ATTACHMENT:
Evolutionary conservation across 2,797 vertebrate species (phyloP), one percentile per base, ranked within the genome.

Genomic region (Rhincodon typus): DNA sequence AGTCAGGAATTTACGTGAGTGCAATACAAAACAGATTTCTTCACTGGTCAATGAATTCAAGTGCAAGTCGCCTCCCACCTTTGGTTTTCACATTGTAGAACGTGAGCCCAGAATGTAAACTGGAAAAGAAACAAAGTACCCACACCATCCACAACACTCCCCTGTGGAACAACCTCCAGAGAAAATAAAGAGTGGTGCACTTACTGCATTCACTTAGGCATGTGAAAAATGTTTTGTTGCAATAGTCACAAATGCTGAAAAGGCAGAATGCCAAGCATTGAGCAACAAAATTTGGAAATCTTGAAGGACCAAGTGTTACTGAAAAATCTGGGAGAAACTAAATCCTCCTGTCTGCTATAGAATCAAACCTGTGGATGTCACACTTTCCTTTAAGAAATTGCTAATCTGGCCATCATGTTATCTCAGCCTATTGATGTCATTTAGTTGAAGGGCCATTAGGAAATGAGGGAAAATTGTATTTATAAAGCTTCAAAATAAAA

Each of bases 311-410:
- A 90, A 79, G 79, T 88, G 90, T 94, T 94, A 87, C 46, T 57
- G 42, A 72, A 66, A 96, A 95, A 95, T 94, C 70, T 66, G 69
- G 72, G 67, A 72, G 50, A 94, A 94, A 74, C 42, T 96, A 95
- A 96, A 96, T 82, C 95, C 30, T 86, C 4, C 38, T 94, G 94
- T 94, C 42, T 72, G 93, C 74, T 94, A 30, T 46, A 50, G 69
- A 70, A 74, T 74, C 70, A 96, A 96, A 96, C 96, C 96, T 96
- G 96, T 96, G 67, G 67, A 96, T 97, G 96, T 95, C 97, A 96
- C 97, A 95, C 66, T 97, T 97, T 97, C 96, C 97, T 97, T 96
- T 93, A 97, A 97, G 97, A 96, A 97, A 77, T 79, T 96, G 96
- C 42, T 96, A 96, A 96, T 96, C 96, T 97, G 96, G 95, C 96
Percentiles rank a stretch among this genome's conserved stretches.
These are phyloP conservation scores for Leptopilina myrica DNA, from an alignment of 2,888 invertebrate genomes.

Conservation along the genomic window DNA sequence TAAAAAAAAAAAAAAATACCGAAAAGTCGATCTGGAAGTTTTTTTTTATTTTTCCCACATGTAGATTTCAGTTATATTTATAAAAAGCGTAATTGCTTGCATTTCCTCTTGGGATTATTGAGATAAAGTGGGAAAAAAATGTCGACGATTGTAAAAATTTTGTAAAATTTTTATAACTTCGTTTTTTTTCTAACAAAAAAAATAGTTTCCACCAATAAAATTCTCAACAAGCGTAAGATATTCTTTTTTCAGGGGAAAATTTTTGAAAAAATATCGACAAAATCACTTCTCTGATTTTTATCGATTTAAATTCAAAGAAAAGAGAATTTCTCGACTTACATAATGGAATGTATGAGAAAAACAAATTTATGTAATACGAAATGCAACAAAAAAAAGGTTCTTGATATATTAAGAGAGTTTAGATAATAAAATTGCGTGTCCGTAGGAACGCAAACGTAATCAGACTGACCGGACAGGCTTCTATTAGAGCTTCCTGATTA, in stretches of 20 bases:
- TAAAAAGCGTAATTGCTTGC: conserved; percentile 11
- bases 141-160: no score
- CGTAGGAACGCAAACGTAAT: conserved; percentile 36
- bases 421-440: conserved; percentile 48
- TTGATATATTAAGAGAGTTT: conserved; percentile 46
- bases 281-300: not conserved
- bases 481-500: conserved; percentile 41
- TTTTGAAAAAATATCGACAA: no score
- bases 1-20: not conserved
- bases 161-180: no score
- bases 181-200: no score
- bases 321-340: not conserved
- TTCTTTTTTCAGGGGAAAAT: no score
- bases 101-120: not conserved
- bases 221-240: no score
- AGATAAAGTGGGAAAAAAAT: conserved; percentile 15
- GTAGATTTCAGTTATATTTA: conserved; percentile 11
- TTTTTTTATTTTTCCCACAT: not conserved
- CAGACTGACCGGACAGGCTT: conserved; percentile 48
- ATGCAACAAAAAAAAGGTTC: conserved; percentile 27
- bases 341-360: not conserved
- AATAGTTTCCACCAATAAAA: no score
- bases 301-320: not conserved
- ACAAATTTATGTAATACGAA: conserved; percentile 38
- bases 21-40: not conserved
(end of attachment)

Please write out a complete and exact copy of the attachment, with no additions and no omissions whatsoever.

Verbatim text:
Evolutionary conservation across 2,797 vertebrate species (phyloP), one percentile per base, ranked within the genome.

Genomic region (Rhincodon typus): DNA sequence AGTCAGGAATTTACGTGAGTGCAATACAAAACAGATTTCTTCACTGGTCAATGAATTCAAGTGCAAGTCGCCTCCCACCTTTGGTTTTCACATTGTAGAACGTGAGCCCAGAATGTAAACTGGAAAAGAAACAAAGTACCCACACCATCCACAACACTCCCCTGTGGAACAACCTCCAGAGAAAATAAAGAGTGGTGCACTTACTGCATTCACTTAGGCATGTGAAAAATGTTTTGTTGCAATAGTCACAAATGCTGAAAAGGCAGAATGCCAAGCATTGAGCAACAAAATTTGGAAATCTTGAAGGACCAAGTGTTACTGAAAAATCTGGGAGAAACTAAATCCTCCTGTCTGCTATAGAATCAAACCTGTGGATGTCACACTTTCCTTTAAGAAATTGCTAATCTGGCCATCATGTTATCTCAGCCTATTGATGTCATTTAGTTGAAGGGCCATTAGGAAATGAGGGAAAATTGTATTTATAAAGCTTCAAAATAAAA

Each of bases 311-410:
- A 90, A 79, G 79, T 88, G 90, T 94, T 94, A 87, C 46, T 57
- G 42, A 72, A 66, A 96, A 95, A 95, T 94, C 70, T 66, G 69
- G 72, G 67, A 72, G 50, A 94, A 94, A 74, C 42, T 96, A 95
- A 96, A 96, T 82, C 95, C 30, T 86, C 4, C 38, T 94, G 94
- T 94, C 42, T 72, G 93, C 74, T 94, A 30, T 46, A 50, G 69
- A 70, A 74, T 74, C 70, A 96, A 96, A 96, C 96, C 96, T 96
- G 96, T 96, G 67, G 67, A 96, T 97, G 96, T 95, C 97, A 96
- C 97, A 95, C 66, T 97, T 97, T 97, C 96, C 97, T 97, T 96
- T 93, A 97, A 97, G 97, A 96, A 97, A 77, T 79, T 96, G 96
- C 42, T 96, A 96, A 96, T 96, C 96, T 97, G 96, G 95, C 96
Percentiles rank a stretch among this genome's conserved stretches.
These are phyloP conservation scores for Leptopilina myrica DNA, from an alignment of 2,888 invertebrate genomes.

Conservation along the genomic window DNA sequence TAAAAAAAAAAAAAAATACCGAAAAGTCGATCTGGAAGTTTTTTTTTATTTTTCCCACATGTAGATTTCAGTTATATTTATAAAAAGCGTAATTGCTTGCATTTCCTCTTGGGATTATTGAGATAAAGTGGGAAAAAAATGTCGACGATTGTAAAAATTTTGTAAAATTTTTATAACTTCGTTTTTTTTCTAACAAAAAAAATAGTTTCCACCAATAAAATTCTCAACAAGCGTAAGATATTCTTTTTTCAGGGGAAAATTTTTGAAAAAATATCGACAAAATCACTTCTCTGATTTTTATCGATTTAAATTCAAAGAAAAGAGAATTTCTCGACTTACATAATGGAATGTATGAGAAAAACAAATTTATGTAATACGAAATGCAACAAAAAAAAGGTTCTTGATATATTAAGAGAGTTTAGATAATAAAATTGCGTGTCCGTAGGAACGCAAACGTAATCAGACTGACCGGACAGGCTTCTATTAGAGCTTCCTGATTA, in stretches of 20 bases:
- TAAAAAGCGTAATTGCTTGC: conserved; percentile 11
- bases 141-160: no score
- CGTAGGAACGCAAACGTAAT: conserved; percentile 36
- bases 421-440: conserved; percentile 48
- TTGATATATTAAGAGAGTTT: conserved; percentile 46
- bases 281-300: not conserved
- bases 481-500: conserved; percentile 41
- TTTTGAAAAAATATCGACAA: no score
- bases 1-20: not conserved
- bases 161-180: no score
- bases 181-200: no score
- bases 321-340: not conserved
- TTCTTTTTTCAGGGGAAAAT: no score
- bases 101-120: not conserved
- bases 221-240: no score
- AGATAAAGTGGGAAAAAAAT: conserved; percentile 15
- GTAGATTTCAGTTATATTTA: conserved; percentile 11
- TTTTTTTATTTTTCCCACAT: not conserved
- CAGACTGACCGGACAGGCTT: conserved; percentile 48
- ATGCAACAAAAAAAAGGTTC: conserved; percentile 27
- bases 341-360: not conserved
- AATAGTTTCCACCAATAAAA: no score
- bases 301-320: not conserved
- ACAAATTTATGTAATACGAA: conserved; percentile 38
- bases 21-40: not conserved